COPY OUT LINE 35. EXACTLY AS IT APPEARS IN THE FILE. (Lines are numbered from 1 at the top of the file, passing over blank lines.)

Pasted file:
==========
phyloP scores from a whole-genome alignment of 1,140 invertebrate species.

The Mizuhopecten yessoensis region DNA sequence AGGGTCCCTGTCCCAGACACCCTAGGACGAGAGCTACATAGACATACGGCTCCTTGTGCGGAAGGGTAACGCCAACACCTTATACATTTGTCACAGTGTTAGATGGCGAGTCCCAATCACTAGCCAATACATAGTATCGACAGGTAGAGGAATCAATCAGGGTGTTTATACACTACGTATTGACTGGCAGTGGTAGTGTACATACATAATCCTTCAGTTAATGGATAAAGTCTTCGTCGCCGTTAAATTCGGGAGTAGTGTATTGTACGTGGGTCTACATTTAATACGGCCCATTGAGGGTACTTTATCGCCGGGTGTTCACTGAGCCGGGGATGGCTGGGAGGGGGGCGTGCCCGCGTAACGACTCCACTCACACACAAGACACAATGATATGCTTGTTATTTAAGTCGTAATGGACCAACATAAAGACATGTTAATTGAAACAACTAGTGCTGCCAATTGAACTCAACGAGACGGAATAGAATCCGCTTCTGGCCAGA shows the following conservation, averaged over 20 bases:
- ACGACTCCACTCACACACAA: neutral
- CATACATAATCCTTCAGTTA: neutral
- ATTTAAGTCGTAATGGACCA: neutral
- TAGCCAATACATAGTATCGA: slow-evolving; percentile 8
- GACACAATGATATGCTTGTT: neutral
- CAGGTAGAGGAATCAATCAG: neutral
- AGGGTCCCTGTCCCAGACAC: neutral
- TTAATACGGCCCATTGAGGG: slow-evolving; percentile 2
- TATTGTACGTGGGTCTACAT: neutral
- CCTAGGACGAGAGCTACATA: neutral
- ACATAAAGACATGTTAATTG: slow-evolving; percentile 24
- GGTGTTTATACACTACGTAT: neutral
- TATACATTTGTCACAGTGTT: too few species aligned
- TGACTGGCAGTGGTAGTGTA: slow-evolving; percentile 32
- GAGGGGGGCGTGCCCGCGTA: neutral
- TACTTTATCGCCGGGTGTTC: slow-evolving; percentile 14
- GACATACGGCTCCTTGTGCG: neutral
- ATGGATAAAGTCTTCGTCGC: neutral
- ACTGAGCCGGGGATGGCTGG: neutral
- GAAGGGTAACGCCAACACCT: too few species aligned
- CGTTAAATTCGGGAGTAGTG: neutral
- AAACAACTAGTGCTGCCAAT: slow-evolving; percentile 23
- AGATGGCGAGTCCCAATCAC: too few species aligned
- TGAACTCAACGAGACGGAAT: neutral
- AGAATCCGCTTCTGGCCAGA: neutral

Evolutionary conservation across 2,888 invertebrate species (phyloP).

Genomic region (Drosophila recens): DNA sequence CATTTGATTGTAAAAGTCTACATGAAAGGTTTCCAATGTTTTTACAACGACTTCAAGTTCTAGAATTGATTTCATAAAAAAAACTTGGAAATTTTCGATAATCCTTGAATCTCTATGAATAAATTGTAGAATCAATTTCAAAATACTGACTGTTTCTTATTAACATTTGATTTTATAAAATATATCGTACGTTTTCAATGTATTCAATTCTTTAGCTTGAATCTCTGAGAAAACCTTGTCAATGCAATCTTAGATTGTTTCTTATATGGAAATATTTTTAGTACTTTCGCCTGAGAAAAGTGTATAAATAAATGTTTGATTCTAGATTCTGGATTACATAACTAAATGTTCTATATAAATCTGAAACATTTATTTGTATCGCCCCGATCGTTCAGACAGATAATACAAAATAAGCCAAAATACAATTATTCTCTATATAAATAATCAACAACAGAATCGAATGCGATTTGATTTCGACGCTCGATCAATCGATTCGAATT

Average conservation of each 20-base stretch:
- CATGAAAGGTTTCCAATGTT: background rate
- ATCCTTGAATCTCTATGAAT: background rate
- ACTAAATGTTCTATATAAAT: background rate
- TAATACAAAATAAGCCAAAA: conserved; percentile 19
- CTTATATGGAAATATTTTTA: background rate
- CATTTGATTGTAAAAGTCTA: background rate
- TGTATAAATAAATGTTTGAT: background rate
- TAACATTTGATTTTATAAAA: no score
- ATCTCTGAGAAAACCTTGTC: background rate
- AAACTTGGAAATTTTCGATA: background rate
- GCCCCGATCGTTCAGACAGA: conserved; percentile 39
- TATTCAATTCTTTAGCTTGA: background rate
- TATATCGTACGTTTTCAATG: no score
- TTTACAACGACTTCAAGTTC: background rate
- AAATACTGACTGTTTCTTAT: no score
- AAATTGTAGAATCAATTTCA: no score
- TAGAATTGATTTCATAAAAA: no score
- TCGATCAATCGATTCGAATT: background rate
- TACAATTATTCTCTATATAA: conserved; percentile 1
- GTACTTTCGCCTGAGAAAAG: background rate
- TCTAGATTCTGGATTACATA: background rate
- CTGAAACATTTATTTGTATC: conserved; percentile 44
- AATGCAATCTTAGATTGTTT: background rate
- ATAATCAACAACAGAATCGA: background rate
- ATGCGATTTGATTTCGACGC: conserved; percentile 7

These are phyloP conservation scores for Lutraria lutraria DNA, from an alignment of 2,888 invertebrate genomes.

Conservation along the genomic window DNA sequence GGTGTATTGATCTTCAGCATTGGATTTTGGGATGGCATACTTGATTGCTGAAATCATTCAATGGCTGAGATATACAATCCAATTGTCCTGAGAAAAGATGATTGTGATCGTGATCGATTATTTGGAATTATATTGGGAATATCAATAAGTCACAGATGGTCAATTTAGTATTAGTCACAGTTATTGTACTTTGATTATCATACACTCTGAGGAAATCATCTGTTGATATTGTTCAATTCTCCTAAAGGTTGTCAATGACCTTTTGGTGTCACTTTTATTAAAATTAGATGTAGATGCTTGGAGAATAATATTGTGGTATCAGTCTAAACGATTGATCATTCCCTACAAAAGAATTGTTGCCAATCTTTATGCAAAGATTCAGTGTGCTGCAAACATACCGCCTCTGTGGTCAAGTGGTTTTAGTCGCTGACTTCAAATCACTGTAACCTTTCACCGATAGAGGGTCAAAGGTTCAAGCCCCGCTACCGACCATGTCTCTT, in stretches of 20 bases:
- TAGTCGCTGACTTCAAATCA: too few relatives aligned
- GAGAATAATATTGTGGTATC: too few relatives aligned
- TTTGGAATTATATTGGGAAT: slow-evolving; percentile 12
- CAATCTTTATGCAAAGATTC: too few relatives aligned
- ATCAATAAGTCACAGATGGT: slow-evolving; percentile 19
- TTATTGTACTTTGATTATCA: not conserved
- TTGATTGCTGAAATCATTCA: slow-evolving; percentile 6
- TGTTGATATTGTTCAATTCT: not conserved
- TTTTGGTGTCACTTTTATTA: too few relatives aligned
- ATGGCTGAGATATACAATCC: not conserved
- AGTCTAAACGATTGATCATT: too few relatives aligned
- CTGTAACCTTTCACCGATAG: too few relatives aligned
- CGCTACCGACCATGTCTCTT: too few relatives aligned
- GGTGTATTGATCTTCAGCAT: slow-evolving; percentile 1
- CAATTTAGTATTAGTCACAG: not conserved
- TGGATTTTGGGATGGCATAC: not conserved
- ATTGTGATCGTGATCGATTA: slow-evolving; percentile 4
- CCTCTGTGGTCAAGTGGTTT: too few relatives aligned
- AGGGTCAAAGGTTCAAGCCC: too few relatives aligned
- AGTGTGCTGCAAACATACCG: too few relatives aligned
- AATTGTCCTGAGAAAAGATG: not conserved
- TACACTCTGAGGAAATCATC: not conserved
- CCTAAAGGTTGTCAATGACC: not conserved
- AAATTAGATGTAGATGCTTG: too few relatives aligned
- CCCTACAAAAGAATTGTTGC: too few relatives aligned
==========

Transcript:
- CTTATATGGAAATATTTTTA: background rate